This was published under the 2010 to 2015 Conservative and Liberal Democrat coalition government
The Prime Minister’s Spokesperson (PMS) answered questions on the Arctic 30, Syria, gas prices and the Chilcot Inquiry.
Asked if the Prime Minister’s (PM) call with President Putin was not encouraging, the PMS said that President Putin understands the PM’s concerns on this matter. They agreed they would stay in touch and it was right for the PM to have raised this. The Foreign Office is monitoring this on a daily basis. The UK has good, constructive relations with Russia and part of this involves raising issues when there are differences.
Asked if the PM had any hope for the Arctic 30’s freedom, the PMS said a Russian judicial process was underway. Representations had been made and we would continue to use our diplomatic influence to make sure the Russian authorities understood the importance we attached to resolving this. The PM had made the point in his call to President Putin that it was the government’s view that they were protesters rather than hooligans.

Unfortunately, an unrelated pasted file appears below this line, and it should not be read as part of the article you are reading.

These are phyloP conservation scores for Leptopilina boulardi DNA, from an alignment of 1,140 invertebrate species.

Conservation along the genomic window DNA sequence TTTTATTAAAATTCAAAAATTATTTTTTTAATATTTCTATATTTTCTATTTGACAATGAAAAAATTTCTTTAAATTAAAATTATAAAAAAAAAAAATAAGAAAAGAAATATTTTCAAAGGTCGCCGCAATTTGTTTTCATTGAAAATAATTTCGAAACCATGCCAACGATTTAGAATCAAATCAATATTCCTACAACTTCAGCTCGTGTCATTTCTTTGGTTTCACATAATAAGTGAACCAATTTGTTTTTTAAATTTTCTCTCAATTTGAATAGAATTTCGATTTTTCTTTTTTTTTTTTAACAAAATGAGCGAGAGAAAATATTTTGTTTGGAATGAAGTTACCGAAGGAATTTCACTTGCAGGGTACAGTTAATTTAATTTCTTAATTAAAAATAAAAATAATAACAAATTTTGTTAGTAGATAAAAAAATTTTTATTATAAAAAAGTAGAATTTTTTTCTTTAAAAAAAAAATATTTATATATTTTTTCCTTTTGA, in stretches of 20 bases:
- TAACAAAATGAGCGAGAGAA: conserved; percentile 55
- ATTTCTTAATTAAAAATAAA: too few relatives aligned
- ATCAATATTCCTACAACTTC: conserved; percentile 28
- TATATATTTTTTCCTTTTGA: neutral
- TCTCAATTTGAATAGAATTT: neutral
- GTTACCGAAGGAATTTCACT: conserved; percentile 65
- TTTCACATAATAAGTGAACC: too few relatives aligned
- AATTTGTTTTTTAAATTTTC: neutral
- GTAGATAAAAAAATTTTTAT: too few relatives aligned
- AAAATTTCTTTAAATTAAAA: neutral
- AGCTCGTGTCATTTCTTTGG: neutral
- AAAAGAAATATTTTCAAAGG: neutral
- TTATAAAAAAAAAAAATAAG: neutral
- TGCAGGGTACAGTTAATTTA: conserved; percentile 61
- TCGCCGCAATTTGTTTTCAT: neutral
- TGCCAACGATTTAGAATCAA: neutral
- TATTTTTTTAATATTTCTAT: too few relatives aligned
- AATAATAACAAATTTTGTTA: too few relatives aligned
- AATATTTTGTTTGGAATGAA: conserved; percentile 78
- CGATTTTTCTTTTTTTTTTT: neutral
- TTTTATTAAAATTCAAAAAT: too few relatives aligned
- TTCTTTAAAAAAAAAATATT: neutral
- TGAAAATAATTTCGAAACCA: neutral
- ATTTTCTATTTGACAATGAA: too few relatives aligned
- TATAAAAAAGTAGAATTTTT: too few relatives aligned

Asked if the UK was any closer to a resolution on Syria, the PMS said there was still work to be done ahead of Geneva II. The UK will keep playing a full role. In terms of representation, the long standing approach was that this needed to be acceptable to both sides in the conflict and that remained the case.
Gas price rigging
Asked if Downing Street was happy with the Financial Conduct Authority finding no evidence of market price rigging, the PMS said that their review had been a rigorous one. More competition was needed in the energy market. There were proposals to introduce criminal sanctions for market manipulation, not unlike criminal sanctions being introduced in regard to the financial services sector.
Asked what the hold up was in the handing over information to the inquiry, the PMS said there nothing to add to what the PM had said in his most recent letter to Sir John Chilcot on 5 November.